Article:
The Irish Whiskey industry is experiencing an unprecedented rise in sales.
Irish Whiskey is the fastest growing spirits sector in the World – prompting a rush of new entrants, new distilleries, new players and above all else – new Irish Whiskey bottles & brands to sample.
Things have never been so good.
Yet reading an article entitled ‘The Trouble With Irish Whiskey’ here – it would seem the author is in a parallel universe.
Within the first few paragraphs he suggests Irish Whiskey adopt wholesale Scotch Whiskey Rules.
ARE YOU COMPLETELY BONKERS!!!!!!!!!!!
The whole point of Irish Whiskey is that it is NOT SCOTCH!
But no – this writer would throw away the rich creamy delights of single pot still Irish Whiskey with it’s delightful spicy notes as in the marvelous Dingle Single Pot Still.
Down the drain would go the earthy savouriness & rich history of poitins such as Galway’s Micil Poitin.
And the wonderful reintroduction of Irish Rye as experienced by lucky drinkers at the vibrant Whiskey Live Dublin who managed to sample the stunning single cask 6 year old rye pot still that Kilbeggan Distillery happened to have ‘under the counter’ would never see the light of day.
Because all these superb whiskeys are not allowed under Scotch rules!
The joy of whiskey – for me at least – is experiencing new tastes, new flavours and new styles. I’d also suggest a growing number of consumers deliberately seek out Irish Whiskey for that same reason – because it is NOT SCOTCH.
But the biggest clanger of the whole article is down to one statement.
‘accurately and clearly naming the distillery on bottles of Irish Single Malt Whiskey. Like they have to in Scotland.‘
Now for a piece that has headlines stating;
‘Creating an honest sector‘ and ‘Misinformation and inaccuracies‘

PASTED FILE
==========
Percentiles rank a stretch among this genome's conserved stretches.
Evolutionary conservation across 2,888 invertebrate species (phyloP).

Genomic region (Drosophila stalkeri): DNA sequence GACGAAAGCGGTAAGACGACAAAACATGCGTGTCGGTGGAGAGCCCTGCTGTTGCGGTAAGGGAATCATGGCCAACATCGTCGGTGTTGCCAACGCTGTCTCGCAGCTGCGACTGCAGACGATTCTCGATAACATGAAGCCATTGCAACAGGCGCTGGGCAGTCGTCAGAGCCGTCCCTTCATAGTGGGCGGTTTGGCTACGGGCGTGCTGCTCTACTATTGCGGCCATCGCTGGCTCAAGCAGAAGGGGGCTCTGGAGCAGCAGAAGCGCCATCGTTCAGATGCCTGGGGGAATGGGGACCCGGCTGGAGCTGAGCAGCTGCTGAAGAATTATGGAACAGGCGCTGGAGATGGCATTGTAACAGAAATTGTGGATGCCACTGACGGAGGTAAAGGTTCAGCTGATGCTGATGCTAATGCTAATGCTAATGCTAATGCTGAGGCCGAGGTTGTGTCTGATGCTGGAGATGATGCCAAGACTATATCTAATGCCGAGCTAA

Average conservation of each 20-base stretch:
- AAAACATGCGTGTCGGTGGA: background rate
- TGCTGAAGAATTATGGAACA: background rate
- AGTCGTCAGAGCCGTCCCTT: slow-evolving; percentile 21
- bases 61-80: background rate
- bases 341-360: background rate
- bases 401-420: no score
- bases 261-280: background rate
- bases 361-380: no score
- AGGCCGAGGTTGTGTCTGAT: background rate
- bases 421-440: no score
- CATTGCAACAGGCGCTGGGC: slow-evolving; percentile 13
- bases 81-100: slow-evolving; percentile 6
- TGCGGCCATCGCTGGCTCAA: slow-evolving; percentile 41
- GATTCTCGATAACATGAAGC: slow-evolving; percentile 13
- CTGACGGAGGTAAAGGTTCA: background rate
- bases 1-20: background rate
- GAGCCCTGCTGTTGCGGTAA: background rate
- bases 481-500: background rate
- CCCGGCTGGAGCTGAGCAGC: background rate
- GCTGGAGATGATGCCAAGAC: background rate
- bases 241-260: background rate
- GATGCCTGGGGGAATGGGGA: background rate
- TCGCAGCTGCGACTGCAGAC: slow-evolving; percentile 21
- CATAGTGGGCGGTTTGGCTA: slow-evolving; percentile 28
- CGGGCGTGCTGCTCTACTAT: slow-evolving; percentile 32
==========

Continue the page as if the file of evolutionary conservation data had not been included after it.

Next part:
this is simply breath taking.
THERE IS NO SUCH RULE!!!!!!
Section 9 of the Scottish Whiskey Rules here deals with ‘Names of distilleries and distillers etc.’
I must have read it a dozen times looking for the ‘you must name the distillery’ rule – but to no avail.
I wrote to the Scottish Whiskey Association on the subject and got the following reply.
‘ Scotch Whisky Rules do not require the distillery name to be stated on labelling.’
Lecturing the Irish Whiskey industry on it’s misdemeanors based on a lie – or rather ‘Misinformation and inaccuracies‘ isn’t exactly a great start now is it?
There is an Irish word for such occasions which my father in law often used.
Look it up.
Because when you are experiencing the biggest boom Irish whiskey has witnessed for decades, creating an exhilarating buzz AND producing absolutely stunning new whiskey releases – the trouble with Irish Whiskey is letting such omadhauns have a platform in the first place.
2 thoughts on “Irish Whiskey Is Booming”
Great post and I agree with you on a lot of points but I am concerned when I see “ Irish “ Whiskey being made in the UK like that “Peaky Blinders “ one , it should have to be made in Ireland
Thanks for the comment.
I think you’ll find Peaky Blinders was made in County Cork. The term ‘Irish Whiskey’ is legally defined and they would not have been allowed to use it if the whiskey wasn’t made in Ireland.
The term ‘British Isles’ used on the label is causing a lot of dispute.
Geographically Ireland is part of the ‘British Isles’ but many see it as a relic of colonial times. See Wikipedia article below.